The collapse of Carillion showed the perils inherent in complicated businesses. Look for simple firms with powerful intellectual property instead, fund managers Nick Train and Tristan Chapple tell Sarah Moore.
On the morning of 15 January this year, firefighters in Oxfordshire were put on standby. But rather than preparing to go out and tackle a fire, they were waiting to be called on to deliver school meals to children. The staff usually responsible for that job worked for the outsourcing provider Carillion, which had that morning announced that it was going into liquidation.
While Carillion wasn’t a household name, most people will have used one of its services in one way or another – the company provided services that varied from serving those meals to children, to carrying out maintenance for Network Rail. In essence, it was a giant bundle of contracts covering a vast range of services to clients across varying industries and parts of the world. Before its collapse, Carillion held roughly 450 governmental contracts alone, spanning the justice, education, defence and transport ministries. As well as the UK, it operated in the Middle East, the Caribbean and Canada, employing 43,000 members of staff. In 2016, it had revenues of £5.2bn.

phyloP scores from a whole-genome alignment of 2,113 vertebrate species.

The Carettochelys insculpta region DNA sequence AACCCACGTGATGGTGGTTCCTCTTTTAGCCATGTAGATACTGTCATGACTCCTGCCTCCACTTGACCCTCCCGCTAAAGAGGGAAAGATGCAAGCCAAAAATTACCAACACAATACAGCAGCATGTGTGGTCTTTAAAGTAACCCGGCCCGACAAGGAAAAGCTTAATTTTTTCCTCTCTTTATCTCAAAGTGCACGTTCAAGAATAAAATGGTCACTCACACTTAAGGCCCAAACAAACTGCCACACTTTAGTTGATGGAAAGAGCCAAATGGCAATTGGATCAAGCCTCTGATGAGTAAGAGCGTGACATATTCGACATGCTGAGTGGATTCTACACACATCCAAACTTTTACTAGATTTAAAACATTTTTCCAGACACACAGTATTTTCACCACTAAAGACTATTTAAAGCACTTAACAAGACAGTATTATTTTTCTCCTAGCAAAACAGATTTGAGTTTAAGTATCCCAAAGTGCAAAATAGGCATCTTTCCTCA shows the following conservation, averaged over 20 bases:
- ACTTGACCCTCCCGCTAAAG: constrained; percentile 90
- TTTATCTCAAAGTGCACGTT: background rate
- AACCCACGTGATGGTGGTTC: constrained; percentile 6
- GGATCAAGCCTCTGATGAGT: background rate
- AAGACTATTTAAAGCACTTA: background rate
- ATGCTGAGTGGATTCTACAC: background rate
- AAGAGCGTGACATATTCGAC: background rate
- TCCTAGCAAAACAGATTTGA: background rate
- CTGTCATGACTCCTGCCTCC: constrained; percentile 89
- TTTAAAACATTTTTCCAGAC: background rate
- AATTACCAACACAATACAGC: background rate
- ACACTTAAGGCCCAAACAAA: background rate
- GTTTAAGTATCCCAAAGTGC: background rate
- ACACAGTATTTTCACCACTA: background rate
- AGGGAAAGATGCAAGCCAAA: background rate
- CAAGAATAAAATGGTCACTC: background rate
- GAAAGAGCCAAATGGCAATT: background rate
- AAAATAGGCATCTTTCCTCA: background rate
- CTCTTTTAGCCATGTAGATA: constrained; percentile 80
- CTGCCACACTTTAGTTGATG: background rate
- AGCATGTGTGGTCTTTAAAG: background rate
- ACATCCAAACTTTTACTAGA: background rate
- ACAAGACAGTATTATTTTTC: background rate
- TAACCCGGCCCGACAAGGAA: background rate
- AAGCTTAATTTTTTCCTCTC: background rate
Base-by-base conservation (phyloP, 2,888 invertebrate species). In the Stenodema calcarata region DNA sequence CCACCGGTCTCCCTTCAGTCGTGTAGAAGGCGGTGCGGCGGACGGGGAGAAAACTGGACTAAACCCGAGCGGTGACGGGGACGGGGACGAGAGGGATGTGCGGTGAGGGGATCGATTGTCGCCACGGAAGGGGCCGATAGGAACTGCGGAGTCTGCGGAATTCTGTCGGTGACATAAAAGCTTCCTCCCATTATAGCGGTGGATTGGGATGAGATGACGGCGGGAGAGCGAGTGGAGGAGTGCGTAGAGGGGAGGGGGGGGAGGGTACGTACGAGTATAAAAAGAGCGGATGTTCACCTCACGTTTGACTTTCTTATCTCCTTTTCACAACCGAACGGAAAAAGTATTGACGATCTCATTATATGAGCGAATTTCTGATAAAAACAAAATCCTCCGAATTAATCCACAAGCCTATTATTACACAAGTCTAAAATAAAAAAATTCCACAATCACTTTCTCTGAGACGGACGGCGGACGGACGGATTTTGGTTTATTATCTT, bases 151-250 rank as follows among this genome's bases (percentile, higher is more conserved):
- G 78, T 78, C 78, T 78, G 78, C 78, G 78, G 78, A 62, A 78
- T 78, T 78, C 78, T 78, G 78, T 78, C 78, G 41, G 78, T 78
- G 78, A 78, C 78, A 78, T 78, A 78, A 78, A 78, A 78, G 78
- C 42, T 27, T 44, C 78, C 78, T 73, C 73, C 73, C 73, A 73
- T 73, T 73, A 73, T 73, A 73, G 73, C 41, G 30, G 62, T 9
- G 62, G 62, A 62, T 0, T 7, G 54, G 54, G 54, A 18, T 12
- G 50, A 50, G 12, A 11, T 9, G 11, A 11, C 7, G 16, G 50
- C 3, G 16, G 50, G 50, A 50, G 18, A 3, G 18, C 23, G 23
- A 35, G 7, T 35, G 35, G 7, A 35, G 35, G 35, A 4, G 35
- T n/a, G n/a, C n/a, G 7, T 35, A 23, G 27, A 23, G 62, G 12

To many investors, that seemed very attractive. Outsourcing had been growing fast for years as governments and companies attempted to get various responsibilities and assets off their books. The margins on many of these contracts seemed good (hence the frequent rows about whether the public sector in particular gets good value from outsourcing to Carillion and its peers). The range of markets in which these companies operated seem to provide valuable diversification. So what went wrong?
There were of course problems that were specific to Carillion that pushed it over the edge – problems that are still being picked through in exhaustive detail in various inquiries and reports. But a series of high-profile problems and profit warnings at other outsourcers such as Capita, Interserve, Mitie and Serco point to a wider headache for investors in businesses such as these.
Looking under the bonnet
Before you invest in a company, you need to understand exactly what it does. That sounds incredibly obvious – but in some sectors such as outsourcing, it’s more difficult than it sounds to be confident that you have a firm grasp on the underlying businesses and the risks they pose.